50 Atlanta Trees: Spot them around town

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You may recognize the common names of many of these trees, but try to learn some of the botanical names of 50 Atlanta tree types, too. Botanical names are in the Latin language, and are used by tree and plant professionals to identify different tree species and varieties more accurately than with common names. Once you familiarize yourself with the trees below and how they look, you may even find that you pass some of these trees every day on your way to work or school!

Learn more about the 50 most frequently-seen trees in Atlanta. Soon, you’ll know the common and botanical names of tree, interesting tidbits, and be able to recognize them by sight.

  • Acer buergerianum

    Common Name: Trident Maple

    This deciduous, medium sized tree (maximum height of approx 45 feet) has orange-brown peeling bark. Its leaves are 3-inch-ide and tri-lobed, a glossy green color above and paler underneath. This maple’s roots have a high moisture content, and are susceptible to frost damage.

  • Aesculus flava

    Common Name: Yellow Buckeye

    The Yellow Buckeye can grow to more than 110 feet in height. Its leaves are broad, flat, and palmately compound, usually with five leaflets each with a short stalk. The fruit of this tree is poisonous to humans, and often is eaten by squirrels.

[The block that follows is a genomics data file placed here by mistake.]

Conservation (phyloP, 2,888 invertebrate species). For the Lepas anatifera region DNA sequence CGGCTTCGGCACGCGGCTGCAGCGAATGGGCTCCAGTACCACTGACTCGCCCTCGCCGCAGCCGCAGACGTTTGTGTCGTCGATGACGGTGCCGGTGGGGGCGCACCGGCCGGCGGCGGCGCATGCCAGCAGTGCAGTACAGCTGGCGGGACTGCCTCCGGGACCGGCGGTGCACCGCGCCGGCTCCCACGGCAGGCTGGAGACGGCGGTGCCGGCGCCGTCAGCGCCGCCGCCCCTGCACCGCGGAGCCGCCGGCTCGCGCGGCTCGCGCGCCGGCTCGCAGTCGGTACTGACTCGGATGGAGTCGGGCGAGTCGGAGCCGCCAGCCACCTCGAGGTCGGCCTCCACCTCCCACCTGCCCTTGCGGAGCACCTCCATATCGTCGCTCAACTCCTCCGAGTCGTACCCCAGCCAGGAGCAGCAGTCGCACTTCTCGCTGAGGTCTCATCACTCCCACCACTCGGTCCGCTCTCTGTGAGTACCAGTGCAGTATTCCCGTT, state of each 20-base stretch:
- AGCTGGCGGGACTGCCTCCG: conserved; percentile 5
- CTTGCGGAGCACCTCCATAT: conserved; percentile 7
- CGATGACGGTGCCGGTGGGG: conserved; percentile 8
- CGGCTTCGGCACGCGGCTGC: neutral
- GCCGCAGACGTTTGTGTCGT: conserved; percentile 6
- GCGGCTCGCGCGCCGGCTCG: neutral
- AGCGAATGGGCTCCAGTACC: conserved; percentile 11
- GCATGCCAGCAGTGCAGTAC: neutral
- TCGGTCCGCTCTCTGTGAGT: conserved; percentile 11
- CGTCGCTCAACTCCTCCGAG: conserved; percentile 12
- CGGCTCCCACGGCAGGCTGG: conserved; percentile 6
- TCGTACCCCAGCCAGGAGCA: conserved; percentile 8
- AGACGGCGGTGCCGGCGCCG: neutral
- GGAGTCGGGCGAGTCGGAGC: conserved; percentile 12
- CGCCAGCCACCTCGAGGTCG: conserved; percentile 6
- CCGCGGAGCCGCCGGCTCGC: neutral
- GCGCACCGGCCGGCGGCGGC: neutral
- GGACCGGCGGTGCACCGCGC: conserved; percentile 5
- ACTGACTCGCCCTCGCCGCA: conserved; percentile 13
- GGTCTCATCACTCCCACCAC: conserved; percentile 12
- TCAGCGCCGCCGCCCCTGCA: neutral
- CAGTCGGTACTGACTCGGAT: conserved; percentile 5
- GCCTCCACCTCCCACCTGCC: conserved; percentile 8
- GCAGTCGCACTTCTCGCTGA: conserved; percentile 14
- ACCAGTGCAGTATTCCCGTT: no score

• Amelanchier arborea

    Common Name: Downy Serviceberry

    This deciduous tree grows in partial shade to full sun, and has alternate, simple, oval to oblong, 5-13 cm long leaves. Squirrels, rabbits, chipmunks, mice, and at least 40 bird species either eat the fruit or browse the twigs and leaves.

  • Aralia spinosa

    Common Name: Devil’s Walkingstick

    This small tree can be identified by its huge bipinnately compound leaves (an average leaf has over 100 leaflets!) and stout prickly trunk (hence the name Devil’s Walkingstick). Butterflies and wasps love the tree’s flowers in late summer.

  • Asimina triloba

    Common Name: Pawpaw

    Pawpaw grows less than twenty-five feet, with feather-veined leaves in leaflets arranged in a wedge-shape. In shade, it grows tall and more widely branched. Some trees produce fruit that is like a papaya, and tastes like a blend of banana, mango, and melon.

    Read Full Article at TreesAtlanta.org